Hedgerow Havens project case study: Weedon wildflower verges
Maybe you’ve heard the buzz around wildflower road verges? With some small changes to management, verges can become havens for wildlife supporting hundreds of flowering plants along with insects, birds and mammals. The two following case studies show how small changes made to the management of verges can mean big benefits for wildlife.
Through the Hedgerow Havens project, we have worked with councils, local wildlife groups and members of the public in the villages of Whitchurch and Weedon to begin the establishment of wildflower road verges.
BBOWT first approached the parish of Weedon in autumn 2018. With responsibility for verge cutting now devolved to parish councils it quickly became apparent that the village, which has a number of large strips of grassland adjoining its roads, would be an ideal candidate for creation of wildflower-rich road verges. Weedon Parish Council and BBOWT therefore set about planning for the creation of approximately 500m of wildflower road verge within the village.
The first priority was finding a verge cutting contractor able to deal with cutting and removing longer grass. The council were able to successfully identify a suitable contractor by early summer 2019 and a hay cut was then carried out in July of the same year followed by another in October. The early hay cuts removed nutrients from the site and provided a nice, shortly-mown verge ready to have wildflower seeds sown into it.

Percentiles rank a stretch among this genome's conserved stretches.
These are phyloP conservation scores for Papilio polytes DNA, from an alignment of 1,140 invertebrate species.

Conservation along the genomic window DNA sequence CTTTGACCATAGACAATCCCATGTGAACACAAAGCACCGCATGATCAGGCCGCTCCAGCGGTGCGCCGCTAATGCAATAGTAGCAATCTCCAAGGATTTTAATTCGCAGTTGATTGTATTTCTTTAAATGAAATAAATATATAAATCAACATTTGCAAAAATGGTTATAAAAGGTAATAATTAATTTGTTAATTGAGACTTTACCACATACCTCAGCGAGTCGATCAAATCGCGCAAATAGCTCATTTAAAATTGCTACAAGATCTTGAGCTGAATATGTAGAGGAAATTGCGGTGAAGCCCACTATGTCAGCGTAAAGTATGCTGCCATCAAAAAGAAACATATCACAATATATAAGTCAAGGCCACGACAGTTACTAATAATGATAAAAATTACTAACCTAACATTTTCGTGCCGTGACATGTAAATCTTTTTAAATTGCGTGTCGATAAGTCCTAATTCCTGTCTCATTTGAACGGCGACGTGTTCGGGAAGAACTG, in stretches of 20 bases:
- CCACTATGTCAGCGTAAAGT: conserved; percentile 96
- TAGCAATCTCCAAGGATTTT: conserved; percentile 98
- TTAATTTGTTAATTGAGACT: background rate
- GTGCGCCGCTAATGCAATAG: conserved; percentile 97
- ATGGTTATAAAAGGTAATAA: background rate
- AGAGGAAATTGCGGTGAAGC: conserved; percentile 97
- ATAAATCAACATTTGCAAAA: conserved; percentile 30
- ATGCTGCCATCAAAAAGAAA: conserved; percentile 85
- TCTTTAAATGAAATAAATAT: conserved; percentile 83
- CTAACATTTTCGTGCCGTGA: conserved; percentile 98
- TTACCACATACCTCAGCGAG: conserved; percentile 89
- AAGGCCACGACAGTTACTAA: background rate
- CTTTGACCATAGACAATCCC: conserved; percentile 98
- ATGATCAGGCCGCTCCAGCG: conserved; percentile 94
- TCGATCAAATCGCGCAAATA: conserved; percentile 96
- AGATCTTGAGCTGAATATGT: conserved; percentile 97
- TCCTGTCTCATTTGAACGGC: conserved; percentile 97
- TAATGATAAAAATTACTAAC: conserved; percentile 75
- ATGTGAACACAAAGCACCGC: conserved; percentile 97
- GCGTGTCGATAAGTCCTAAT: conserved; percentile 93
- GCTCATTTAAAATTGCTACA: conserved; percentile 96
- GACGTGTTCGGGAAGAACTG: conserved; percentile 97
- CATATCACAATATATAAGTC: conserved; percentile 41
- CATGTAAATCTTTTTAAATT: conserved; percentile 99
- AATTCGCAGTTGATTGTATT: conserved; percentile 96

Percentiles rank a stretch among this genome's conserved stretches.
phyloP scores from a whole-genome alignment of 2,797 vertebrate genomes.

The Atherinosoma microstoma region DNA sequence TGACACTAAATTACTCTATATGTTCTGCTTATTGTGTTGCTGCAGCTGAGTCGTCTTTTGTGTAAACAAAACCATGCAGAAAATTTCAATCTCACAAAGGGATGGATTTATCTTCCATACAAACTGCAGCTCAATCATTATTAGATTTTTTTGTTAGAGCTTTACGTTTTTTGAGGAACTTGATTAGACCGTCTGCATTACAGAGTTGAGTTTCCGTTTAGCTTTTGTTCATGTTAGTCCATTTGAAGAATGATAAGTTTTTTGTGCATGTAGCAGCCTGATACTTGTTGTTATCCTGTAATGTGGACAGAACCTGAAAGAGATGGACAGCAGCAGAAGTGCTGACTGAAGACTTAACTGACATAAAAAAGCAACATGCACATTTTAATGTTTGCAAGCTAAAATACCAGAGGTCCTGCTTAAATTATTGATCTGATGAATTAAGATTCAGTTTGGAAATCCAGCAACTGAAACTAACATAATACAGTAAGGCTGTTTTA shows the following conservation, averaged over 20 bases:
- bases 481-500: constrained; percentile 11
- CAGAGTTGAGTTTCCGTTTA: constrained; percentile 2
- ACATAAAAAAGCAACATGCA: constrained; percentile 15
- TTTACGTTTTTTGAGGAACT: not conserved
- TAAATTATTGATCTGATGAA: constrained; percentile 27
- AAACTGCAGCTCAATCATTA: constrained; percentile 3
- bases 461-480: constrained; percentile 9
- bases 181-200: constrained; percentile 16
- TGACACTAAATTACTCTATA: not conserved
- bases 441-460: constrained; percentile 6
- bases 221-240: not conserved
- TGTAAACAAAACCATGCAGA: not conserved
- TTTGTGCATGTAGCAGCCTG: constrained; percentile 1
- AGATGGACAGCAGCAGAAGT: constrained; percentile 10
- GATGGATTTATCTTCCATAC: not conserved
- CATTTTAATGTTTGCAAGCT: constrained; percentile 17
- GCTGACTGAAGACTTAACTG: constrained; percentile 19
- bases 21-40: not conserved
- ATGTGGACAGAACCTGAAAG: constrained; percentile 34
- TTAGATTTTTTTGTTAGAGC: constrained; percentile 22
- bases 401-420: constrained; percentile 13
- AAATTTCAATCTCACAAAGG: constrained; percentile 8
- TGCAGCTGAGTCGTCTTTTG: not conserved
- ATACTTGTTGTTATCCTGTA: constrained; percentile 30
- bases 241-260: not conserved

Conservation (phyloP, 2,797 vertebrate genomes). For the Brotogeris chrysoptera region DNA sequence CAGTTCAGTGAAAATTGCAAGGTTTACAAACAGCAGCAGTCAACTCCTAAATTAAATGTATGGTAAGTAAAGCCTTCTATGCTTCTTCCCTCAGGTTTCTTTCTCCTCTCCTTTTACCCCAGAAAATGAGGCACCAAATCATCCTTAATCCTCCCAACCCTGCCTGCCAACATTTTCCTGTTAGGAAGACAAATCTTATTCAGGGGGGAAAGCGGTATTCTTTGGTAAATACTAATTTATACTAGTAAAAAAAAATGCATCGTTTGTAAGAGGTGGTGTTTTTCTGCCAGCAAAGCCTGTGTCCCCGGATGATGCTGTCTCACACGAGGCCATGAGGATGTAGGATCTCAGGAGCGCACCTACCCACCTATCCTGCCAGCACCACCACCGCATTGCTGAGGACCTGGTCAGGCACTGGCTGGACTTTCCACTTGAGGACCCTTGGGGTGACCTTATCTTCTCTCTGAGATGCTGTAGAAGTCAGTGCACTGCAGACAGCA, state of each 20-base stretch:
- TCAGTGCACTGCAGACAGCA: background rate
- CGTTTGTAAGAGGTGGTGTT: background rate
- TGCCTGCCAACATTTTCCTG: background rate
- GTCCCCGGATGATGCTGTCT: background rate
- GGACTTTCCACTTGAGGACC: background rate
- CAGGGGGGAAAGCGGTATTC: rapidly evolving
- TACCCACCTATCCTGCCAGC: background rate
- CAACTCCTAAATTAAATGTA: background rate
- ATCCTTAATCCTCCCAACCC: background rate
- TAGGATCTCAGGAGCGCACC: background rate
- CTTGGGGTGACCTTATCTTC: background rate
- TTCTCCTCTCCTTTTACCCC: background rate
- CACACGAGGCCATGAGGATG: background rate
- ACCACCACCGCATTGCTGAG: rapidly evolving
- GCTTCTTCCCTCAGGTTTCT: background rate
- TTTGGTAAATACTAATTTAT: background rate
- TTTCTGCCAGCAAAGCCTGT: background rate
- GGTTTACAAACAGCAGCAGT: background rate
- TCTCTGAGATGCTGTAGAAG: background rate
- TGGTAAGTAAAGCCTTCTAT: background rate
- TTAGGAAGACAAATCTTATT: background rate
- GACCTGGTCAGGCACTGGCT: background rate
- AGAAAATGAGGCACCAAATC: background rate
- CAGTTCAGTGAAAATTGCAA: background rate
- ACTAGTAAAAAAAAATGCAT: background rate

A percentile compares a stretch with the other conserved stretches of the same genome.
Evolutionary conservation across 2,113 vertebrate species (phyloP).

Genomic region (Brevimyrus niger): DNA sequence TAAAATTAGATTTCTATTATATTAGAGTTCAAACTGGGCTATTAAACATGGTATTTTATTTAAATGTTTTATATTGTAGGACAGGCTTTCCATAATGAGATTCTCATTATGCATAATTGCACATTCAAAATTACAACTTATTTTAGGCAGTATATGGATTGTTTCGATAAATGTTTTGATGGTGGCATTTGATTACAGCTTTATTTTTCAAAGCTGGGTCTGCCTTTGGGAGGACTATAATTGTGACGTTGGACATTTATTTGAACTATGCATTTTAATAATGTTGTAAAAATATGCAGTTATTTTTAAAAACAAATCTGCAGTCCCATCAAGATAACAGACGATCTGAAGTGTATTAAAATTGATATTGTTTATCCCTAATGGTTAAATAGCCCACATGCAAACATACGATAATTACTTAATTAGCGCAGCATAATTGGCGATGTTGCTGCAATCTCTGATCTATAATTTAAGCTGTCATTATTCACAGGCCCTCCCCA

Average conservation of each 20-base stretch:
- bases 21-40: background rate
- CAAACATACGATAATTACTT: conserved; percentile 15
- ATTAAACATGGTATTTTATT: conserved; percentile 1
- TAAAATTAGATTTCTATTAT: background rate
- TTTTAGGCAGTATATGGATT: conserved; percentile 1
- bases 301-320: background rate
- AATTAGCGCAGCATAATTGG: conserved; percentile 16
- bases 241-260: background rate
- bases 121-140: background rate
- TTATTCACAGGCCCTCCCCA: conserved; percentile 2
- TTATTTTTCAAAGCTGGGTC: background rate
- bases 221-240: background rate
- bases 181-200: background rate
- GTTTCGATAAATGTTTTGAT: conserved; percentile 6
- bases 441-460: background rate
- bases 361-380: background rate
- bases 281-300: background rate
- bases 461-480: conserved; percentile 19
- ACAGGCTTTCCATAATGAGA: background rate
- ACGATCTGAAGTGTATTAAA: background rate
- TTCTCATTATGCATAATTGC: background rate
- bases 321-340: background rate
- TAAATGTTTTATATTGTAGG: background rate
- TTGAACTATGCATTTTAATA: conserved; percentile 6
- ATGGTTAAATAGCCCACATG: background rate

After some additional ground preparation to open up more bare ground for seeding by the Hedgerow Havens Project Officer, a large group of volunteers descended on the road verges to spread seed and enthusiastically stomp it into the ground. We crossed our fingers that the seed would germinate and not be eaten by hungry pigeons that were seen patrolling the verges in the following weeks.
Coming into spring 2020, there was still a lot of bare ground and save for a few plants taking off, we feared that the majority of seeds had not germinated. However as the coronavirus lockdown took off so too did the wildflowers, with plants growing rapidly through April before beginning to bloom in May. Again, as with the verge in Whitchurch, the plants that dominated in this first year have been cornflower, corncockle, chamomile, poppy and corn marigold.
As with Whitchurch, the area is soon to be haycut and we can’t wait to see which meadow species pop up next year!